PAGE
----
Blue Caprice ★★★

In 2002 the Washington area was gripped with fear after a series of random and seemingly senseless sniper attacks resulted in the deaths of ten people. It was big news across the globe made all the more chilling as there was no rhyme or reason to the killers’ targets. Blue Caprice, the debut feature from Alexandre Moors, attempts to explore the events that led up to the random murders.

Isaiah Washington and Tequan Richmond star as the two men responsible for the killings dubbed the Beltway sniper attacks. Beginning months before the attacks in Antigua, Lee (Richmond) an impressionable teen abandoned by his own mother, is taken in by Washington’s John, a seemingly benevolent family man on holiday with his children. However, it doesn’t take long to discover that John has taken his children away without their mother’s consent and when they all return to the USA John loses his family whilst latching onto Lee and filling his head with dangerous ideas.

Blue Caprice is a deliberately paced character study exploring the unhealthy relationship between a boy and his warped father-figure. John rallies against a world he deems unfair whilst bringing the loyal and unquestioning Lee into this corrupted and violent world view. Although the film never justifies their heinous actions it does attempt to explain how such an impressionable young man could so blindly follow a psychopath.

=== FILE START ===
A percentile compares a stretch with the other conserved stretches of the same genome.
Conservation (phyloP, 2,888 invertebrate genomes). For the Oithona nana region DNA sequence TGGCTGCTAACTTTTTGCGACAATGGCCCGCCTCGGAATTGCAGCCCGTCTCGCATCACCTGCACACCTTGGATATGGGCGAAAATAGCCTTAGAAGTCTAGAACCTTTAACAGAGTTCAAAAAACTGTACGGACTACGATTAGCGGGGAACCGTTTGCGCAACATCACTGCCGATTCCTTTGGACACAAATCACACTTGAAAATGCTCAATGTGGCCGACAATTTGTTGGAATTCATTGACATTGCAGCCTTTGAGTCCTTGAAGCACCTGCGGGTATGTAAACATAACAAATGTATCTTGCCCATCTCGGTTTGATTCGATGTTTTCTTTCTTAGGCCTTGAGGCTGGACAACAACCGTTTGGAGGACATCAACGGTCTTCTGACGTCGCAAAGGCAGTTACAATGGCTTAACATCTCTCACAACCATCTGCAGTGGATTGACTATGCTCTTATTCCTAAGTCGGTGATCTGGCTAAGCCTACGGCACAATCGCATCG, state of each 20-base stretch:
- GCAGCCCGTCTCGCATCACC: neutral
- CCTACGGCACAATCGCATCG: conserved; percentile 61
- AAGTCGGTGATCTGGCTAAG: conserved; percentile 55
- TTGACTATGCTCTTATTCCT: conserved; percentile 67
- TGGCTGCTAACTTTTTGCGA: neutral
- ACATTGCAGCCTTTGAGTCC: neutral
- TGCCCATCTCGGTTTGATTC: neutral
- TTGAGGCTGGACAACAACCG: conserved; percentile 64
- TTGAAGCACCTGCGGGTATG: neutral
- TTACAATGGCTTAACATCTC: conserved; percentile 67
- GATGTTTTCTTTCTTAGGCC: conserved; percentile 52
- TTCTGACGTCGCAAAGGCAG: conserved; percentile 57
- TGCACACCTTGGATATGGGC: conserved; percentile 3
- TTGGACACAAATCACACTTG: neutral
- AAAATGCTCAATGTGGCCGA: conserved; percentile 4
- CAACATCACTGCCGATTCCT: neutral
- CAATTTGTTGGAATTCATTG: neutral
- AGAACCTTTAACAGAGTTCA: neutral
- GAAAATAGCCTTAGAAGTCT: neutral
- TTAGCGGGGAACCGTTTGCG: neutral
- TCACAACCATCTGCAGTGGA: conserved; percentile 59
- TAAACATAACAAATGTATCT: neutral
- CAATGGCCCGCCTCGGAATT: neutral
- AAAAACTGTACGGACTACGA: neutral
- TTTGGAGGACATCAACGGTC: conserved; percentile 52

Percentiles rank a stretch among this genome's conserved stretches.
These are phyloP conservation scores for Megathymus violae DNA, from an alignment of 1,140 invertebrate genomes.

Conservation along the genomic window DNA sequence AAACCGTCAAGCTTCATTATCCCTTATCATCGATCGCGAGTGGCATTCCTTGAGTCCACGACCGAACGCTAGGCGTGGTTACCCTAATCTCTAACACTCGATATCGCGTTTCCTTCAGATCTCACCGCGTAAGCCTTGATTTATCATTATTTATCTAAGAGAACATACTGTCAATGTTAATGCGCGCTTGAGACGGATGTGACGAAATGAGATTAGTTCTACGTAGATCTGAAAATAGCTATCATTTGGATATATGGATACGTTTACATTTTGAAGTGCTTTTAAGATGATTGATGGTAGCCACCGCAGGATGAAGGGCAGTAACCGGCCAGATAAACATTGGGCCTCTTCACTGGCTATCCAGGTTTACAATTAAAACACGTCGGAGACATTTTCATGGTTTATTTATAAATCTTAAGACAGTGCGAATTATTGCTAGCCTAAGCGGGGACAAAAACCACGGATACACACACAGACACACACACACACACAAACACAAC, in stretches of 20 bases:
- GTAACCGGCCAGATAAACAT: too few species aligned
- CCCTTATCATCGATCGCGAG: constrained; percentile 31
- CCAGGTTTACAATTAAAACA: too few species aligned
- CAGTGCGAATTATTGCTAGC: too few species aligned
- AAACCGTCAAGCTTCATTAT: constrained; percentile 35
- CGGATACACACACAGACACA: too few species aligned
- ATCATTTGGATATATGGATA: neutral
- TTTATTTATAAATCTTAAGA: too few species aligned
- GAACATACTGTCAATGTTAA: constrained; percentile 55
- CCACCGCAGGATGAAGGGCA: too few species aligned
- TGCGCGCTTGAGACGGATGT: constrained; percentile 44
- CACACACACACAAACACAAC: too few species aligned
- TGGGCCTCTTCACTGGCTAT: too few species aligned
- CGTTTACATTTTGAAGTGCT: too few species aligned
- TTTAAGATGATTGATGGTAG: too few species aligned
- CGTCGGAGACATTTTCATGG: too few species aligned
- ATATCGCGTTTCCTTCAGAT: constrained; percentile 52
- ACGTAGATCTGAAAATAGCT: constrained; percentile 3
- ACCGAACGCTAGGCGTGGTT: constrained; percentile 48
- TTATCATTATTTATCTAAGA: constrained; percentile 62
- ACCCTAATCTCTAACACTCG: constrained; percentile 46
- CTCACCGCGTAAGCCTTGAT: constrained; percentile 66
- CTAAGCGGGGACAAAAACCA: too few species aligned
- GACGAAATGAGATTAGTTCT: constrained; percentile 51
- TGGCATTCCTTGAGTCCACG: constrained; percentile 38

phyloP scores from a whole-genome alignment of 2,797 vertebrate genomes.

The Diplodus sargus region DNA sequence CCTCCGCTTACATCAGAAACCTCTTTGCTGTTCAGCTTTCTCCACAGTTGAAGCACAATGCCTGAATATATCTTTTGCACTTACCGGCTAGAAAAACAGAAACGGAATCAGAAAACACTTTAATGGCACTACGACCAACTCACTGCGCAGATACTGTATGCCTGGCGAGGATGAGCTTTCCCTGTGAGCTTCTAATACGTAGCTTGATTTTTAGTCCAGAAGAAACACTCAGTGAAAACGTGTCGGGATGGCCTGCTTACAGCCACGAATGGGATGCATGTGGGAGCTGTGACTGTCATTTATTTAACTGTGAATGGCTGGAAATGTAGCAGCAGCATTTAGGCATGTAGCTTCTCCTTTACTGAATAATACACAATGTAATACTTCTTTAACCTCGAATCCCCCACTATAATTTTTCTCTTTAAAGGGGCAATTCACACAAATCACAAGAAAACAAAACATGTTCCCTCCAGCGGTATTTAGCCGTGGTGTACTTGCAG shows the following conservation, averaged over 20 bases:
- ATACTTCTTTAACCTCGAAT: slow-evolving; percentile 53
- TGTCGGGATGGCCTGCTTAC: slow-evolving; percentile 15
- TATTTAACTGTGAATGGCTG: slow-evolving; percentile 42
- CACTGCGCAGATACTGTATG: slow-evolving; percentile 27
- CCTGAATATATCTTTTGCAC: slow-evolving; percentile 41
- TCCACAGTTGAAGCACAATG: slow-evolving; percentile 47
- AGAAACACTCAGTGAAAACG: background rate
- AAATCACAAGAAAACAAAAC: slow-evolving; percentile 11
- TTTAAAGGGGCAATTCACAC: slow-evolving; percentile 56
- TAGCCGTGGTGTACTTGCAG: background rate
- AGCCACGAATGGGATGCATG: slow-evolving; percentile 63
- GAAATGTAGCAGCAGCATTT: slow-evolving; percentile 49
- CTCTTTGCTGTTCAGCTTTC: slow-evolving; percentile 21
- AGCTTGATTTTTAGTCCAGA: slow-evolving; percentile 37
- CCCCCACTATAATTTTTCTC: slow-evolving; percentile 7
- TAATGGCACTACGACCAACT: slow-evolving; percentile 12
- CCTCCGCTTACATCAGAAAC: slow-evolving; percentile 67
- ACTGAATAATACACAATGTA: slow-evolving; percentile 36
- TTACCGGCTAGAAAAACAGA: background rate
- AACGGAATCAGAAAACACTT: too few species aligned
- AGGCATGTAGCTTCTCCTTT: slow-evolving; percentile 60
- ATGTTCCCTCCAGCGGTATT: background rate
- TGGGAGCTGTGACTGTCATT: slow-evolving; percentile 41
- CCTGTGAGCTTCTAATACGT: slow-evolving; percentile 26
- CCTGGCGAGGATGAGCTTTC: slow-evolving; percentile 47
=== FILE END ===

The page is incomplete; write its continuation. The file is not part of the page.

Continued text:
Given that this is a debut feature Moors command of the film is impressive. Although the script doesn’t quite get under the skin of its two killers (perhaps it never really could when there is no real rationale for their crimes) Moors creates an oppressive slow-burn atmosphere that gradually builds towards the inevitable and disturbing climax. It’s a film that shuns sensationalism whilst its intimate focus on the disturbed father-son relationship works well, up to a point.

Yet it never quite feels the sum of its parts and I can’t quite put my finger on why. The performances are solid across the board with Isaiah Washington being the standout, but I felt there was always a distance between the audience and characters. Unlike Snowtown, another real life story about the dangers of a corrupting father-figure, the film struggles to get inside the mind of either individual despite the film’s constant focus on the pair. It’s a shame as it is a crucial element that holds the film back.

Blue Caprice is an assured but frustratingly distant true life story.

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